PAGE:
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Understanding autistic burnout from experts with lived experience

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posted on 2023-12-01, 11:46 authored by Julianne Higgins, Samuel Arnold


Autistic burnout is commonly described by autistic people but is widely neglected in academic research. An autistic self-advocate wrote, “Burnout is an integral part of the life of an Autistic person … Yet nobody, apart from Autistic people, seem to know about it” (Rose, 2018). Anecdotally, autistic burnout has been described as a debilitating condition linked to suicidal ideation and driven by the stress of living in an unaccommodating neurotypical world. However, the dearth of research means little is known about its causes or consequences.

The Investigating Autistic Burnout Project (#AutBurnout) conceptualized and defined autistic burnout by positioning autistic adults as experts by lived experience. The project produced the first definition of autistic burnout, confirmed the nature of autistic burnout in a new sample, and developed and trialed a measurement tool.


Dr Samuel Arnold is a non-autistic psychologist and researcher. Working on the Australian Longitudinal Study of Autism in Adulthood (ALSAA) and talking with the ALSAA Research Advisory Network, Samuel formed a friendship with Julianne Higgins, a passionate autistic advocate. Julianne’s drive to instigate more inclusive research led to discussions of pursuing a co-designed project on an unmet need of the autistic community: autistic burnout.

Samuel and Julianne worked closely together throughout the research process, from conceptualization, drafting the grant, and applying for ethics, to analysis, interpretation, and dissemination. Julianne identified the Grounded Delphi Method as the ideal approach for their first study. They were successful in obtaining competitive funding from the Autism CRC, the world’s first national cooperative research effort focused on autism.

Using the data analysis software NVivo, Samuel and Julianne were able to successfully balance autistic approaches with the traditions of science. Their team included autism and disability experts, as well as the largest autism-focused service provider in Australia: Aspect. Aspect assisted with recruitment and dissemination and invited Samuel and Julianne to co-present at the 2021 Autism Research to Practice Conference.

Who should benefit?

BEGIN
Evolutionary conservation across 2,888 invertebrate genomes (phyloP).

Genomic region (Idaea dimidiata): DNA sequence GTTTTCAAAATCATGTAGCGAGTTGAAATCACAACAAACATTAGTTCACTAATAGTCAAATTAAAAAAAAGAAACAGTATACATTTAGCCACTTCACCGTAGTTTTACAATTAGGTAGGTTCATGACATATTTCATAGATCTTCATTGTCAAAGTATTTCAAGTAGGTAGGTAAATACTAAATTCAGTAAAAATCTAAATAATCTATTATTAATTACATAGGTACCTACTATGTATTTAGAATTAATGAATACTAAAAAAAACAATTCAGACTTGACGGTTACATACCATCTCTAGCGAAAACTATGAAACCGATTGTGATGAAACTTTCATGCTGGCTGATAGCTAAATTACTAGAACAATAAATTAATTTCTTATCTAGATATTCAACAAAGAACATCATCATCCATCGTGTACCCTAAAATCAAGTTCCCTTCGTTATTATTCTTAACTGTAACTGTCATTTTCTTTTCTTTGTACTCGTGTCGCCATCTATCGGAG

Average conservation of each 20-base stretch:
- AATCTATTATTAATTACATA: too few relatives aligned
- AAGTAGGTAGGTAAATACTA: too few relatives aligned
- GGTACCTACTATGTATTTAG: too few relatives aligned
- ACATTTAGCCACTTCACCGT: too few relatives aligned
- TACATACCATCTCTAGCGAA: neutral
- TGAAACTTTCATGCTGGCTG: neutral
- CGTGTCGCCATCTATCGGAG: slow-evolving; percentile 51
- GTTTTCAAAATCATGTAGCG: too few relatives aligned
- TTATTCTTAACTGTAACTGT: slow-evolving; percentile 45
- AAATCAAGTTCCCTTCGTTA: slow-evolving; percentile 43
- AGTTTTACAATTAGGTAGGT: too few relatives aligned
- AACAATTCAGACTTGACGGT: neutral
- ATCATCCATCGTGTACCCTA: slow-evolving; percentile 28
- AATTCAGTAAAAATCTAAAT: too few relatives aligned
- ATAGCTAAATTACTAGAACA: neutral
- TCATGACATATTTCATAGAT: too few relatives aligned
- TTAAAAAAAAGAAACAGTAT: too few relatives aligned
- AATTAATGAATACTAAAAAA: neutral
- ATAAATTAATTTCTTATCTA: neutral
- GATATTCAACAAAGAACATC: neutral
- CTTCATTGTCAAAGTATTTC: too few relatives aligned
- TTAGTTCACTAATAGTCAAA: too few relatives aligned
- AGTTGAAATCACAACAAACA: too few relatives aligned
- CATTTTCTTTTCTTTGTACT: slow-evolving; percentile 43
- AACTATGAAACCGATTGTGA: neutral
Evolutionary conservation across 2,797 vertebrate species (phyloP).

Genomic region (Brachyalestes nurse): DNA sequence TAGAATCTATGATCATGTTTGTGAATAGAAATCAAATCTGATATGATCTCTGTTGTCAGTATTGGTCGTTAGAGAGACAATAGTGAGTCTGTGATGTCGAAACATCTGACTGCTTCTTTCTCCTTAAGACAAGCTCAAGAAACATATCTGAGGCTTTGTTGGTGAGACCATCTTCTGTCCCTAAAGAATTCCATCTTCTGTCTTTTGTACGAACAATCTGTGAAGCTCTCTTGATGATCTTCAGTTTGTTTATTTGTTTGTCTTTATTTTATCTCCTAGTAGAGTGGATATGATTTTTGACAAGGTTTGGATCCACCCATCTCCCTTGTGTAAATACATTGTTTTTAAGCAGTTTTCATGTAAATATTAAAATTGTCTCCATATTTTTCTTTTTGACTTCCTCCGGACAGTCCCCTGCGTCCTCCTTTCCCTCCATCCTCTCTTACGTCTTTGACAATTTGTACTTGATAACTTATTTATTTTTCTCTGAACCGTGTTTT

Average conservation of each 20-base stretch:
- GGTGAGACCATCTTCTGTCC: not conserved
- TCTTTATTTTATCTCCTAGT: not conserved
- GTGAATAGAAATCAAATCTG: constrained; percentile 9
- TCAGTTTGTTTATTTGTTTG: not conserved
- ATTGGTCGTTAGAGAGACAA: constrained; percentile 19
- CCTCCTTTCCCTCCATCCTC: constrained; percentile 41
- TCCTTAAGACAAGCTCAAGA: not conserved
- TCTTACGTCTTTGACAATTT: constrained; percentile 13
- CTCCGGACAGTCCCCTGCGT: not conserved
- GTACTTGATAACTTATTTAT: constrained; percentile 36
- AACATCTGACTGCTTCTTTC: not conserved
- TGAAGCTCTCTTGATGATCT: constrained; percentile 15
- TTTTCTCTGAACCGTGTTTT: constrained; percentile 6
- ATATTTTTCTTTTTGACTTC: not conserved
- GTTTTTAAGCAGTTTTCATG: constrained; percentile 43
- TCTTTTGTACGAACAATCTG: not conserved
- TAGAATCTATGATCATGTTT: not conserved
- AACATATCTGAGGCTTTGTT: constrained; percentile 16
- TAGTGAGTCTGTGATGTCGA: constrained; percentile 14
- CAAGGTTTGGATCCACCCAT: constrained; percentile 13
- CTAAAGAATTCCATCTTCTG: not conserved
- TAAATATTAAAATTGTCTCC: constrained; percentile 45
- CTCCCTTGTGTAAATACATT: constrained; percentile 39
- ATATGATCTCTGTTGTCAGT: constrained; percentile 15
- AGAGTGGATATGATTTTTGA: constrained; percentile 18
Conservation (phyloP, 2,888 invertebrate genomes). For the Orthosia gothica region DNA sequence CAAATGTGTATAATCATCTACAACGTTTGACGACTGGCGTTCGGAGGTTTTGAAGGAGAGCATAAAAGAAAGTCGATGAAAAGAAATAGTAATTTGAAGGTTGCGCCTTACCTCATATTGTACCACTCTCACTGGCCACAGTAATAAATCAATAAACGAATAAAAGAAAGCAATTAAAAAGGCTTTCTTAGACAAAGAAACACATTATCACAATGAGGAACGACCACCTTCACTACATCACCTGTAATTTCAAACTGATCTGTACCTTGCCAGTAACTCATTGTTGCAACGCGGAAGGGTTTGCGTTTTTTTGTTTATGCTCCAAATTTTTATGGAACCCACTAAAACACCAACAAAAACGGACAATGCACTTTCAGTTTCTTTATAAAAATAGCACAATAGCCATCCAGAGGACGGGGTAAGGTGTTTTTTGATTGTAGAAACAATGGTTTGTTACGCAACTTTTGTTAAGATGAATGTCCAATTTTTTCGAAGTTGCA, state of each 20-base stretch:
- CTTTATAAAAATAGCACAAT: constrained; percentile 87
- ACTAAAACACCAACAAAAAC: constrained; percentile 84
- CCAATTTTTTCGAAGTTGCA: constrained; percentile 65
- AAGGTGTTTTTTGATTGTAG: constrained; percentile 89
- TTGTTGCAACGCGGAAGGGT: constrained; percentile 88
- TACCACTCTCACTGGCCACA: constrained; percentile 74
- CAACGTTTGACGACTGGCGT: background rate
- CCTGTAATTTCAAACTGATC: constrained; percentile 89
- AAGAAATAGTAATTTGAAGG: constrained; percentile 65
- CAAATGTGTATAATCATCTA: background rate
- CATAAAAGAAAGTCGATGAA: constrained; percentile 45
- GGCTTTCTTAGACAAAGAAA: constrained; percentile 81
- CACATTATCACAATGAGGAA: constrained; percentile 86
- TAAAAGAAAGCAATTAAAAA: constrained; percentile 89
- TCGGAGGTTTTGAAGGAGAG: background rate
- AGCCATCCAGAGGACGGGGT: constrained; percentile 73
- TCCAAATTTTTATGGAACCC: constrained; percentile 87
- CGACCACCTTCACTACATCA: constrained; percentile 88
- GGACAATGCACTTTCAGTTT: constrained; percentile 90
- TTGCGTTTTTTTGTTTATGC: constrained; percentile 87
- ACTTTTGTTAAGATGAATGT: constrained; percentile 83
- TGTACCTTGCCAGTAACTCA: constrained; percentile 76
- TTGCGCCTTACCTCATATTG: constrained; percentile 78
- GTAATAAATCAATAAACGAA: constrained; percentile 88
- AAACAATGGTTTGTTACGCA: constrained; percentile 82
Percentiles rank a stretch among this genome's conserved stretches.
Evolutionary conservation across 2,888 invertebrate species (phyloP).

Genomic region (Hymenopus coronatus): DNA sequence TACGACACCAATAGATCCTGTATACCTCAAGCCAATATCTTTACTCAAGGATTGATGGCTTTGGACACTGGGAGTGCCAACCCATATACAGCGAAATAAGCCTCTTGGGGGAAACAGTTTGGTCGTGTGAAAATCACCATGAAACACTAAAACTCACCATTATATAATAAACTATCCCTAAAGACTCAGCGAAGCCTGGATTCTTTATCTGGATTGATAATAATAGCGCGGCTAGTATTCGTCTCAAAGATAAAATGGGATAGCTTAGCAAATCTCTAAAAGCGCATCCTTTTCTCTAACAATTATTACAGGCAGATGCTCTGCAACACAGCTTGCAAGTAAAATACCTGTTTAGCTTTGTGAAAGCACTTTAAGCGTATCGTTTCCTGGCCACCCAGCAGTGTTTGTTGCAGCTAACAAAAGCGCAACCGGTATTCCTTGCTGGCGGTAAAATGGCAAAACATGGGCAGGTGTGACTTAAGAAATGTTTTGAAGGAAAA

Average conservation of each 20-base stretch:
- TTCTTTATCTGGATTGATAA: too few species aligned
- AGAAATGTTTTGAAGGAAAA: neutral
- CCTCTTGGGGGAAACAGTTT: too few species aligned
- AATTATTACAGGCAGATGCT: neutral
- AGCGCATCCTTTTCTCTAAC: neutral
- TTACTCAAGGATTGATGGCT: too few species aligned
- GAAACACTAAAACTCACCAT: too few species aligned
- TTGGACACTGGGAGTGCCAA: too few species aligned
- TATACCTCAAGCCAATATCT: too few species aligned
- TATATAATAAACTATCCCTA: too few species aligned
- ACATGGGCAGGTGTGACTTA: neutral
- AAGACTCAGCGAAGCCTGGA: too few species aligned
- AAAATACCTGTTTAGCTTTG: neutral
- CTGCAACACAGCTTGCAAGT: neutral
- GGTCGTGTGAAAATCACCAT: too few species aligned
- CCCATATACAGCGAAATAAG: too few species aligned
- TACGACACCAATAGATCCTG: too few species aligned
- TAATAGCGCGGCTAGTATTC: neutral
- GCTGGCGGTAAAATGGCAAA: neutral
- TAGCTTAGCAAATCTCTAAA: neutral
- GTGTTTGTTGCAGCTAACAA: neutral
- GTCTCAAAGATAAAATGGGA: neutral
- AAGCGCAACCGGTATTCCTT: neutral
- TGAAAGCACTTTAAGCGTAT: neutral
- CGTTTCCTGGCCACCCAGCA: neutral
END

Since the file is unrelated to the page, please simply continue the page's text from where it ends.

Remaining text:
The prevalence of autism is increasing. The latest US data suggests 1 in 44 children are on the autism spectrum. Although autism occurs in all racial, ethnic, and socioeconomic groups, rates vary across the world - mainly due to differences in diagnosis. Autistic adults experience poorer outcomes across a range of indicators that are too often unrecognized and under-reported. In Australia, the Disability Royal Commission stated people with cognitive disability (including autistic adults and people with intellectual disability) experience “systemic neglect” in healthcare. Therefore, projects like the Autistic Burnout Project are important for both the local and global community.

Several studies have confirmed a high burden of co-occurring mental illnesses within autistic adults. In the ALSAA study, over 50% of autistic participants met criteria for clinically significant depression and clinically significant anxiety. This frequency of mental illness is compounded by difficulties accessing and navigating mental health supports. The Autistic Burnout Project’s work showed that autistic individuals were misunderstood: their needs are often discounted, and they are often misdiagnosed with a variety of psychiatric conditions. To date, autistic burnout has been relatively unexplored by the scientific community. Based on anecdotal reports, researchers suspect autistic burnout is prevalent and emerging evidence confirms its significantly debilitating effects. It has been suggested autistic burnout comes from individuals needing to “mask" autistic behaviors to function in a largely neurotypical society. The resultant stress leads to cascading effects on an individual’s social, cognitive, linguistic, and adaptive skills.

Despite being such a pervasive issue for the autistic community, there was only one other research study on this topic when the Autistic Burnout Project commenced their work. Currently, there are four studies on autistic burnout in total, with the Burnout Project scheduled to publish further work on validation and measurement. The Project aims to understand and validate autistic burnout as reported by autistic adults, promote an understanding of autistic burnout to clinicians working in the area, and work towards diagnostic criteria and measurement tools that can be used in clinical practice. Strategies described by participants to manage and recover from burnout are being shared with the autistic community in the hopes that building awareness of autistic burnout in the lives of autistic adults will encourage the broader community to respond with attitudinal and practical changes, affording autistics an accessible, accommodating, and productive place in society.